And yes, there’s a fair amount of pressure to ‘get it right’ – and I was told quite explicitly not to get too outrageous or make it too much ‘like me.’ And that’s fine – it has to fit within a certain house style.
Which is your favourite Doctor Who novel and why? Do you have any particular favourites within the various ranges that you haven’t written?
So hard to answer! I really don’t know. I love Barry Letts’ The Daemons more than anything. And the Malcolm Hulke novelisations are marvelous. As for the originals by my peers – I love The Dying Days and Vampire Science. I loved Nightshade and Witchmark. Wolfsbane. Time and Relative. Vanishing Point. Salvation. Lots of them!
Can you tell us something about the adventures of Brenda and Effie? Whitby has cropped up a few times in several of your works; do you have a particular affinity with the town? Do you consider these novels short story anthologies or novels? How long do you think this increasingly popular series will last?
Of course they’re novels! Like many other novels – especially Gothic novels – they depart from the kind of linear novel structure you’re perhaps more used to.
They use episodic format, or framed and nested stories within stories, or elongated flashbacks… or all manner of story-telling devices that I’m interested in.
Whitby was a town we visited when I was a kid – a few times. Its curious atmosphere seemingly seeped into my subconscious and stayed there… until I revisited in the late nineties – and started writing spooky stories that were set there.
Was Diary of a Doctor Who Addict semi-autobiographic? Can you sum up the appeal of this novel and what encouraged you to write it?
Yes, it has elements in it that come quite close to my experience. I think its appeal is to anyone who ever grew up being a fan of something. Anything, not just The Show. It’s about the kind of obsessive fandom that makes you want to make things, draw things, write your own stories. And it’s about feeling a little bit out of place or out of synch because of those feelings…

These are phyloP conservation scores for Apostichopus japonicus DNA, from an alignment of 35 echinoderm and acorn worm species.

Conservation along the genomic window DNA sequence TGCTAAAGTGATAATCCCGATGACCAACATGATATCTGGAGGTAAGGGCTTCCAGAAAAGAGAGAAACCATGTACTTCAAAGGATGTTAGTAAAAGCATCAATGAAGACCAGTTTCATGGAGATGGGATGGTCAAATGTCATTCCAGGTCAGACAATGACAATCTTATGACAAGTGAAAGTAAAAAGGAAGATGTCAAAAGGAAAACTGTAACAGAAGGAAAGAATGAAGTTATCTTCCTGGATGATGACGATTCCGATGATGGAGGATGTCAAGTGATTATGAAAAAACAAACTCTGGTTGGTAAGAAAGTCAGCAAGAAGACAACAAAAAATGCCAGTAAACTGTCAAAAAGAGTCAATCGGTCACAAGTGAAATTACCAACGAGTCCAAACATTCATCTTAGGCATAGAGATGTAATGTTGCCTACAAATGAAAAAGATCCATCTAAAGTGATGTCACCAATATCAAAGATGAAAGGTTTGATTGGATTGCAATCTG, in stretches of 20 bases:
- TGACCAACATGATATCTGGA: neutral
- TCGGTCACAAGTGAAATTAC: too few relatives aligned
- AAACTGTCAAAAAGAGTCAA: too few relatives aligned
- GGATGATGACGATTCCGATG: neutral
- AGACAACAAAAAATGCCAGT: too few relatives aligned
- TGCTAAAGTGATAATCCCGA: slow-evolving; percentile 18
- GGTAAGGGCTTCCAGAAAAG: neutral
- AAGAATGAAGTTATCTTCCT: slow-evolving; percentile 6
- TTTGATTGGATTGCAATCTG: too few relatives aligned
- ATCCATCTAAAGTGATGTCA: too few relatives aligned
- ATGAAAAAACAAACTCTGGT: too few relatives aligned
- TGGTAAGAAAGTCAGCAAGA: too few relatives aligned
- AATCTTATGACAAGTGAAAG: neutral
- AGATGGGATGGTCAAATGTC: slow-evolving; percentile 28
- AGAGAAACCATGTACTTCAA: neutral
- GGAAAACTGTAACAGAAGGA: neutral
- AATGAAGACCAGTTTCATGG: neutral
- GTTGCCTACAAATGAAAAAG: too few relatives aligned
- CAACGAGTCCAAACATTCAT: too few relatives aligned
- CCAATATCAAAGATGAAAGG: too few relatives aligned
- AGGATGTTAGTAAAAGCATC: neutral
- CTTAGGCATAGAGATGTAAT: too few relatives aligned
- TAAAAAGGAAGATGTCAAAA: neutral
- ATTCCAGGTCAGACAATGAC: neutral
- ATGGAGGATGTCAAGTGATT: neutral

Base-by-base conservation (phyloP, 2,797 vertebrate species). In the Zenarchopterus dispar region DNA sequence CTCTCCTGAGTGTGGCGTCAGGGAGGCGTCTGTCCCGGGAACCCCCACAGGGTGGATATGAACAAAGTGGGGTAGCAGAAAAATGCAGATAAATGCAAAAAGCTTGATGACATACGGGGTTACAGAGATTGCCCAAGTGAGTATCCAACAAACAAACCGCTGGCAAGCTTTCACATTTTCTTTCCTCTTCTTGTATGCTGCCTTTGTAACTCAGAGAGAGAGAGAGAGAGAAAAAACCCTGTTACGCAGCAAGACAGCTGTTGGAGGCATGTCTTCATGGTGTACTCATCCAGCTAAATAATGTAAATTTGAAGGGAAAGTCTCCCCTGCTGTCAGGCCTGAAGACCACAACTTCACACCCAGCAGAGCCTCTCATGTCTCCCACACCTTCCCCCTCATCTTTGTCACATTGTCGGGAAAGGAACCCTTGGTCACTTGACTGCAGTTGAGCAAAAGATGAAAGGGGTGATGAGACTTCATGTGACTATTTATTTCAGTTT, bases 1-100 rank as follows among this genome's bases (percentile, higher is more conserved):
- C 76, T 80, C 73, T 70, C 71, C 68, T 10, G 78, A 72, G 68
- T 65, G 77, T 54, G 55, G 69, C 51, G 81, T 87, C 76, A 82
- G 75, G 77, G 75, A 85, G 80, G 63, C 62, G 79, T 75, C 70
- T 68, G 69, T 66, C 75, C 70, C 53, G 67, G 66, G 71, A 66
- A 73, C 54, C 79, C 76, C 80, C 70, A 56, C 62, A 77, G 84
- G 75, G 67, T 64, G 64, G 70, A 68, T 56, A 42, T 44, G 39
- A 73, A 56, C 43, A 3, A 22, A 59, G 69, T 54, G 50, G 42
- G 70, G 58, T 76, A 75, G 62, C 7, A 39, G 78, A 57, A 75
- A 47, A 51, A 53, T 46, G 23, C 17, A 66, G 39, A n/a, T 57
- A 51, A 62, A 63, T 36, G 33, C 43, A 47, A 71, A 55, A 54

Of your original novel novels do you have any particular favourites or ones, which were more popular than others? Do you ever think that you would like to go back and give a book another go or are you always hungry to write something new?
I think as I writer I’m always pushing ahead – with new ‘shapes’ of novels and story ideas and characters. But I love reviving characters, reinventing them – or introducing them to each other across books and series. I like the connections between books and the sense of an ongoing, sprawling, endlessly contradictory story.
What’s in the pipeline at the moment?
I’m working on two novels just now. Both will come out in 2011. The first is ‘Enter Wildthyme’, which Snowbooks are publishing. It’s the first full-length Iris Wildthyme and Panda novel. It begins in Darlington with a curious old bookshop and a secret base under the indoor market – and then it sets off into space and time. The other book is called, ‘666 Charing Cross Road.’ It’s a spooky mystery to be published by Headline. Just as funny and mysterious as Brenda and Effie… but set mostly in New York, with brand new characters that I hope people are going to love just as much.
Paul, thank you very much for your time.